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Kelso council likely to implement some water restrictions

Kelso council likely to implement some water restrictions


In response to Gov. Jay Inslee’s expanded drought emergency announcement this week, Kelso may once again ask its citizens to conserve water during the summer.

The city will likely have to implement voluntary water restrictions starting July 1, Community Development Director Michael Kardas told the City Council Tuesday night.

“It’s unnerving (and) a little concerning, but I have confidence in our operators to provide a consistent water supply,” Kardas told the council.

The restrictions will likely be the same as last year, such as limiting yard watering and vehicle washing to 30 minutes on alternate days, keeping showers at five minutes, turning off the faucet while brushing teeth and running full loads in dishwashers and clothes washers.

While the restrictions are voluntary, it’s possible the city may need to make them mandatory later in the summer, City Manager Steve Taylor told The Daily News after the meeting.

In addition, the Catlin Spray Park will likely have reduced hours over the summer from noon to 7 p.m., instead of 10 a.m. to 9 p.m.

Kelso gets its water supply from the Cowlitz River through a Ranney well system, which collects water through pipes driven into the river bed. Last summer, near record-low river levels prompted the city, for the first time in recent memory, to ask citizens to voluntarily restrict water use. The city lifted the restrictions three months later.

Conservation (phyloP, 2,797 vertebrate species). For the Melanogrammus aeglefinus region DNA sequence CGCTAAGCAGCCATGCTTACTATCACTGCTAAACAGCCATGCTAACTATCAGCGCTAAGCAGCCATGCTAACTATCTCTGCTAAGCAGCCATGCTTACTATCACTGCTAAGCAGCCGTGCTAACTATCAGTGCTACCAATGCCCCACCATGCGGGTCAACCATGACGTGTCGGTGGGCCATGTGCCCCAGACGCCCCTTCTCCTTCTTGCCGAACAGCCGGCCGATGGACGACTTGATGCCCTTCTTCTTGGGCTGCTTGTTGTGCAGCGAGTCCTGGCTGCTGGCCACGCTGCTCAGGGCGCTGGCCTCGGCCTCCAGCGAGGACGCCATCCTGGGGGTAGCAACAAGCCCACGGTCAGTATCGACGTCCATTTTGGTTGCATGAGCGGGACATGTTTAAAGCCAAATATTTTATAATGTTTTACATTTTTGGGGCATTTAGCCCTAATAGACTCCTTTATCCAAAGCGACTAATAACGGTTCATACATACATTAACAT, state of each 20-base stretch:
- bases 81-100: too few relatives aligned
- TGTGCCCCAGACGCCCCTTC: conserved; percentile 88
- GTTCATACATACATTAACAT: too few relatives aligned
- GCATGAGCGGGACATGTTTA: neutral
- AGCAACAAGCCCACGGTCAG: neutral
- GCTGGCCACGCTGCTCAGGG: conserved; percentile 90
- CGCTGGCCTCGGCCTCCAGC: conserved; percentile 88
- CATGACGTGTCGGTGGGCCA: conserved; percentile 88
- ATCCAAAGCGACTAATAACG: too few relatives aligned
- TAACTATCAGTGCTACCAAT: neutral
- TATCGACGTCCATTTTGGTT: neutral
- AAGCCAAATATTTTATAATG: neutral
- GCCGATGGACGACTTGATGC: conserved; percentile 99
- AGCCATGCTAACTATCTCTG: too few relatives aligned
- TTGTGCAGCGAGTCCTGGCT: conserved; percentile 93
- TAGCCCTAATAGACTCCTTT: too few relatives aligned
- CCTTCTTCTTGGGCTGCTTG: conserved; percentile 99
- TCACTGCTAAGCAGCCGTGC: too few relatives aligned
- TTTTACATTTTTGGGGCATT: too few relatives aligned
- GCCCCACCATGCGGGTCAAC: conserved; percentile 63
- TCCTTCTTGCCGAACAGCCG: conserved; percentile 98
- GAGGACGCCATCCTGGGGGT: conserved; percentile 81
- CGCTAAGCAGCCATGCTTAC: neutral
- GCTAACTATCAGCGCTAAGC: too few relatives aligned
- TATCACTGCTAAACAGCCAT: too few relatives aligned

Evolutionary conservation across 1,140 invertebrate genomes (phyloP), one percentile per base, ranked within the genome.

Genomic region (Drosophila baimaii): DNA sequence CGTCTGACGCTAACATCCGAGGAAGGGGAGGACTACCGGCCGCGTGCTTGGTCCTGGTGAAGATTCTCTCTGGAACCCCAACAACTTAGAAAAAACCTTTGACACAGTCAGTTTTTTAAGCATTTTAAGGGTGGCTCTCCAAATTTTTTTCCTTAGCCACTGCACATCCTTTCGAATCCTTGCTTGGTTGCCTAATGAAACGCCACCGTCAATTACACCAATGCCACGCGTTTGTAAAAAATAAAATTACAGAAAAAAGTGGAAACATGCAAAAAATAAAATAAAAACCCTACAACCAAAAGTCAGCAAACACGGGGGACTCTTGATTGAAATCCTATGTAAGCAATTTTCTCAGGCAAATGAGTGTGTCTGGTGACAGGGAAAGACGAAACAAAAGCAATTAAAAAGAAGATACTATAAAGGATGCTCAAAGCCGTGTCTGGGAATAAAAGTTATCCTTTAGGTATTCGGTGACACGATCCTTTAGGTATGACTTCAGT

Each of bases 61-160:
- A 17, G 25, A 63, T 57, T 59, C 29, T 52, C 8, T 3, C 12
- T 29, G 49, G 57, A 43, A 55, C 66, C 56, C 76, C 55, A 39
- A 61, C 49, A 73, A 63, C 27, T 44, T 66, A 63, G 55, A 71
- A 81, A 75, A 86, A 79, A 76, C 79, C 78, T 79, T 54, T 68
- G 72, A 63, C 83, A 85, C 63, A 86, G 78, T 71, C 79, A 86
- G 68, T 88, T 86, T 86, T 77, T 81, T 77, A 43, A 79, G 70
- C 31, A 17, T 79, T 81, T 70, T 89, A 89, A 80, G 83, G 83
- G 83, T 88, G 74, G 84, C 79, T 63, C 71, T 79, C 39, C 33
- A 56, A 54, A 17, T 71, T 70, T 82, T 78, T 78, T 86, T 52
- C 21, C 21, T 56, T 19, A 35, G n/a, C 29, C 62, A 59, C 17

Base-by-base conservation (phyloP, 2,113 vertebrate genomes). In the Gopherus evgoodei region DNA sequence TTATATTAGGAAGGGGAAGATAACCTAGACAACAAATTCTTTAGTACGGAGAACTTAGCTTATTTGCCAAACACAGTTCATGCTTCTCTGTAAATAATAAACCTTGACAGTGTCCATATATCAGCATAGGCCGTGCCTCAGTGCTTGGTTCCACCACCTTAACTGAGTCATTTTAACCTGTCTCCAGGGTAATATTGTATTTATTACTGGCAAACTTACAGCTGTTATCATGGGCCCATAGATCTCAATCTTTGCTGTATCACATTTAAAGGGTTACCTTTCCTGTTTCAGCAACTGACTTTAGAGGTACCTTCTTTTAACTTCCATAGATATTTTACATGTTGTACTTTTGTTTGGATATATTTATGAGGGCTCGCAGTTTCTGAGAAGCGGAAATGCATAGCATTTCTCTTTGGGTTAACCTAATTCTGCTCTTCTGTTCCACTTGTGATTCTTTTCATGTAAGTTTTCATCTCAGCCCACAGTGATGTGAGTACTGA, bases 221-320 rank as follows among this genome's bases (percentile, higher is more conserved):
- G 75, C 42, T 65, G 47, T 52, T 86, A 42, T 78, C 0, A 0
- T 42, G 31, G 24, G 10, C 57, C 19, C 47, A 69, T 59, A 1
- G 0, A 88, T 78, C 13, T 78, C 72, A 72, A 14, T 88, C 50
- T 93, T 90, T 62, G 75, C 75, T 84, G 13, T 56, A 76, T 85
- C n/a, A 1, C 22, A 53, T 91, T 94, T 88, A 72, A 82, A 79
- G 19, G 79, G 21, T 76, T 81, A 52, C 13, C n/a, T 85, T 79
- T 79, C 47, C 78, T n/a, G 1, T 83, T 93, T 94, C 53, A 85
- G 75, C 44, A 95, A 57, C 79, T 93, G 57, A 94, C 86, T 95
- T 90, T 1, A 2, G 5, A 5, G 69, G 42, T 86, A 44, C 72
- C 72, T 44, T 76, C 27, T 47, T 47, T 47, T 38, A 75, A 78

On Monday, Gov. Inslee expanded a drought emergency to include the Cowlitz, Grays- Elochoman, and the Upper and Lower Chehalis, among many others, after water supply was projected to be below the drought threshold for nearly half the state.

The city has been looking at alternate water sources and is in conversation with the City of Longview about options for connecting the water supplies, if necessary.


The council awarded about $68,000 in federal grant dollars to the Kelso Housing Authority to build 30 units of affordable housing for low-income families; $50,000 to Lower Columbia CAP to build an affordable triplex for homeless veterans; and about $4,000 to Foundation for the Challenged to build a three-bedroom house in Kelso for extremely low-income individuals with a developmental disability.

The council also:


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